Defendants dispute this contention but strain the facts of the two cases they cite, Eklund and Eves, to fit their argument. In Eklund, unlike in the instant case, the plaintiff was injured by a third party, and not the government defendant.[68] In Eves, the plaintiff died from exposure to the elements, an outside source, after choosing to leave the hospital without informing any staff.[69] Therefore, while the government defendants were negligent in monitoring the plaintiff and in failing to search for him when he was reported missing, they were not the direct cause of Eves’ injury. Furthermore, their conduct is better characterized as inaction, which is distinguishable from Defendant Lamantia’s conduct in the case at bar. As a result, the City’s argument that this Court has applied the public duty doctrine to shield a government defendant from liability where it is the sole cause of harm to the plaintiff does not find support in Montana’s public duty doctrine jurisprudence.

Out-of-state decisions cited by Bassett can guide the Court in carving out the exception he requests. For instance, the facts of Moses v. Young are analogous to the facts in this case and, there, the North Carolina court determined that the public duty doctrine cannot immunize police officers who directly cause the plaintiff’s injury.[70]  It is worth noting that North Carolina’s state constitution is silent on the issue of governmental tort immunity.[71] Arguably, then, the holding of the Moses Court carries even more force in Montana, where the state constitution expressly abolishes sovereign immunity.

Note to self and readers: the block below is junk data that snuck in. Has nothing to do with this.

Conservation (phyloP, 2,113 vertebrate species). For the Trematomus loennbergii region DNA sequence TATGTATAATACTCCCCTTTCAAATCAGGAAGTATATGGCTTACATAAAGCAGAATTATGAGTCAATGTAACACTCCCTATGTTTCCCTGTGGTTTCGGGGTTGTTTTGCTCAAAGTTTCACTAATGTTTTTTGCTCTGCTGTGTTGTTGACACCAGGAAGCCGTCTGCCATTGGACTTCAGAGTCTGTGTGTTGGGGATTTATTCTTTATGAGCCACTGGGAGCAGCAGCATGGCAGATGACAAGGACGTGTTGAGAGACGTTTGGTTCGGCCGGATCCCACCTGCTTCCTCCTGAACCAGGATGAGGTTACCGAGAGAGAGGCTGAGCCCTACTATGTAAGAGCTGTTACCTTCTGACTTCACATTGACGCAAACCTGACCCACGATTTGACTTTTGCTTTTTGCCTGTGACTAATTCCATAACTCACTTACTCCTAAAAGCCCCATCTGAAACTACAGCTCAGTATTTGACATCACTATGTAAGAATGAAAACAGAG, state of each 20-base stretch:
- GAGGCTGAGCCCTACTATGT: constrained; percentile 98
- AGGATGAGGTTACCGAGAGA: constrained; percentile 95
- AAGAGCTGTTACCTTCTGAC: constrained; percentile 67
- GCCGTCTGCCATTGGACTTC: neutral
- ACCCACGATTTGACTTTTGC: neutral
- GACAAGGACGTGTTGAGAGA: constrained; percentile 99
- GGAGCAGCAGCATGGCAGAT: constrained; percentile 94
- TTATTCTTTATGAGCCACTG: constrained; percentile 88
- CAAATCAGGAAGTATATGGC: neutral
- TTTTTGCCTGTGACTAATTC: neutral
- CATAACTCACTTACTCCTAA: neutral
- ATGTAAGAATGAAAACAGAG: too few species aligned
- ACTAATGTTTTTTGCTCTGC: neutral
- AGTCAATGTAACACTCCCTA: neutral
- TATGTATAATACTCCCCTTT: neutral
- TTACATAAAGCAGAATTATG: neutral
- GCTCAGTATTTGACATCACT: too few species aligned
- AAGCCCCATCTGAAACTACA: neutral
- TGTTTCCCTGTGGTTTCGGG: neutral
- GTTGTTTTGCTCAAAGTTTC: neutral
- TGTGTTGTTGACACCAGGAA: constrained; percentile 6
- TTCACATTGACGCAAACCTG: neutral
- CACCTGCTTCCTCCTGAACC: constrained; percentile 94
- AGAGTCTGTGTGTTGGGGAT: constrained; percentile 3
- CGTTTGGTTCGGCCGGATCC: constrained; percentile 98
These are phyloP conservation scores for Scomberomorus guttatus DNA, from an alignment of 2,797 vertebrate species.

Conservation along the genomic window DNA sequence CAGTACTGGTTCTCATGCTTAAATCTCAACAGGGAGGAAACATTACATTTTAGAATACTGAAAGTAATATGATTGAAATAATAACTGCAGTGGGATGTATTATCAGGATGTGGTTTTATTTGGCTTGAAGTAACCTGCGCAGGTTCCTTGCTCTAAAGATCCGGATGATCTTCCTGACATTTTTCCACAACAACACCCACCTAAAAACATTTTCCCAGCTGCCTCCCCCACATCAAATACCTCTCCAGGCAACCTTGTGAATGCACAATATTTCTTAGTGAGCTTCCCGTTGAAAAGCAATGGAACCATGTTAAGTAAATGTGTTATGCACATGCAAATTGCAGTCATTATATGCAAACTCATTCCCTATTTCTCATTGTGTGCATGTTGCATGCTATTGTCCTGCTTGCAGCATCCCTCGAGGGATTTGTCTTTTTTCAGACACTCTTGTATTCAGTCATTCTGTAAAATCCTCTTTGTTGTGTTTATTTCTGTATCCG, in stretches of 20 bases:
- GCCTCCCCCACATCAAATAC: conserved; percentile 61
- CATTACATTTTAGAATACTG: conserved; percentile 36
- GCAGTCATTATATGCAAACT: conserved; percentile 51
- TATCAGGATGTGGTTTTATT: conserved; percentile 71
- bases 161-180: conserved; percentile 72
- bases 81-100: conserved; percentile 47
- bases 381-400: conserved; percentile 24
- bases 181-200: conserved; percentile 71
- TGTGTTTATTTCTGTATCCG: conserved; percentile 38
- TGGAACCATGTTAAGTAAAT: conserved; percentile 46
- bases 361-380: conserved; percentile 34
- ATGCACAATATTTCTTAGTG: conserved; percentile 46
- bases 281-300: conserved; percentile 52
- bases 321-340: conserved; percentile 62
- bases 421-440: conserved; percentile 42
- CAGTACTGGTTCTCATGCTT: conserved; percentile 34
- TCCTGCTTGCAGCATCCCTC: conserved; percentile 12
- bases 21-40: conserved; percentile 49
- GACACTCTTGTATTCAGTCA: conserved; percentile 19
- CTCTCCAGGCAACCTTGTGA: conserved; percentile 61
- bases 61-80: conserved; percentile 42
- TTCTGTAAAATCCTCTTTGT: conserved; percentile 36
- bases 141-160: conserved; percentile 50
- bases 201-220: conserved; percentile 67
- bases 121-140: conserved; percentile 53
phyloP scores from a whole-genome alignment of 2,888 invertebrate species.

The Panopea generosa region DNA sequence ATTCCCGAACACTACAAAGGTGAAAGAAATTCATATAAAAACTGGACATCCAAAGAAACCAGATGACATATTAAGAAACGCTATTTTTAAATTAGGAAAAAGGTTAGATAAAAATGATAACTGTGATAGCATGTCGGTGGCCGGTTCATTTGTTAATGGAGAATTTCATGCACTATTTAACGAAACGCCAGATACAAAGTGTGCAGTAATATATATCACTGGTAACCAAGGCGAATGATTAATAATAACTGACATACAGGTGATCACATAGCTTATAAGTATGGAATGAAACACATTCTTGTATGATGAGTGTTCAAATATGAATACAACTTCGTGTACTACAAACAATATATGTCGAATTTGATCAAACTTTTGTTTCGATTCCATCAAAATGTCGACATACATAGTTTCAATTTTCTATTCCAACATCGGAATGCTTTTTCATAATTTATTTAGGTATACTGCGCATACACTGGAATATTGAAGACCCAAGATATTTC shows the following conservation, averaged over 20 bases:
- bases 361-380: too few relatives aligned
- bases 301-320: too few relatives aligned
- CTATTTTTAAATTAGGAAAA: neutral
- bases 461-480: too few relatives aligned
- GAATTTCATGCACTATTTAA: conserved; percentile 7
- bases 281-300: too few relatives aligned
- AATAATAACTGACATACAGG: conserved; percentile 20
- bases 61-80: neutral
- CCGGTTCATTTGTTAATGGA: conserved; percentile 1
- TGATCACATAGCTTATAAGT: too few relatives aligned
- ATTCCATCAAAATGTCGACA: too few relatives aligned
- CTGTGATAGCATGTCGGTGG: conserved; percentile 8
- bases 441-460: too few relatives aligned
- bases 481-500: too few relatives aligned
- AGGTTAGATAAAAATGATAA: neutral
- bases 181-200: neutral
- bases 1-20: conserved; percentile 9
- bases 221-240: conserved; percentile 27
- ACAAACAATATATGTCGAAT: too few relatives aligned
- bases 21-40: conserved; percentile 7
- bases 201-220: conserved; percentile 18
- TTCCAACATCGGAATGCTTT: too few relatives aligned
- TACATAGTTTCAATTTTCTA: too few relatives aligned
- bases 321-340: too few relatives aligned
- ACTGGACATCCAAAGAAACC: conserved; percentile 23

Moreover, there are broader policy reasons not mentioned in the briefs to support the requested exception to the public duty doctrine. As Lamantia points out, this action arises out of a fairly innocent case of mistaken identity, and caused relatively minor damages to the plaintiff.[72] But as we are painfully aware today, many encounters between law enforcement and citizens do not end so innocently.

Ultimately, given the Court’s record on public duty doctrine cases, it seems doubtful that it will carve out Bassett’s exception. True, the Court has previously limited the scope of the public duty doctrine, holding that it should not be applied simply because the defendant is a governmental entity.[73] However, the Court has consistently applied the doctrine where the defendant is a law enforcement officer. Here, not only is Lamantia a police officer, but he was also in the midst of pursuing a fleeing suspect, presumably to preserve and protect the peace, when he mistakenly tackled and injured Bassett. Shielding law enforcement officers from liability for conduct during the performance of their duties is precisely the kind of activity the doctrine—as fashioned over time by the Court—aims to protect. In these ways, the instant case seems an unlikely contender for the reform Bassett seeks.

In deciding the question presented, the Court might bear in mind the following statement made by MTLA in its amicus brief: “[t]his Court has previously held that ‘a law enforcement officer has no duty to protect a particular person absent a special relationship because the officer’s duty to protect and preserve the peace is owed to the public at large and not to individual members of the public.’ This Court has never, however, held that a law enforcement officer has no duty to refrain from negligently harming a person.”[74]

B. Abrogating the Public Duty Doctrine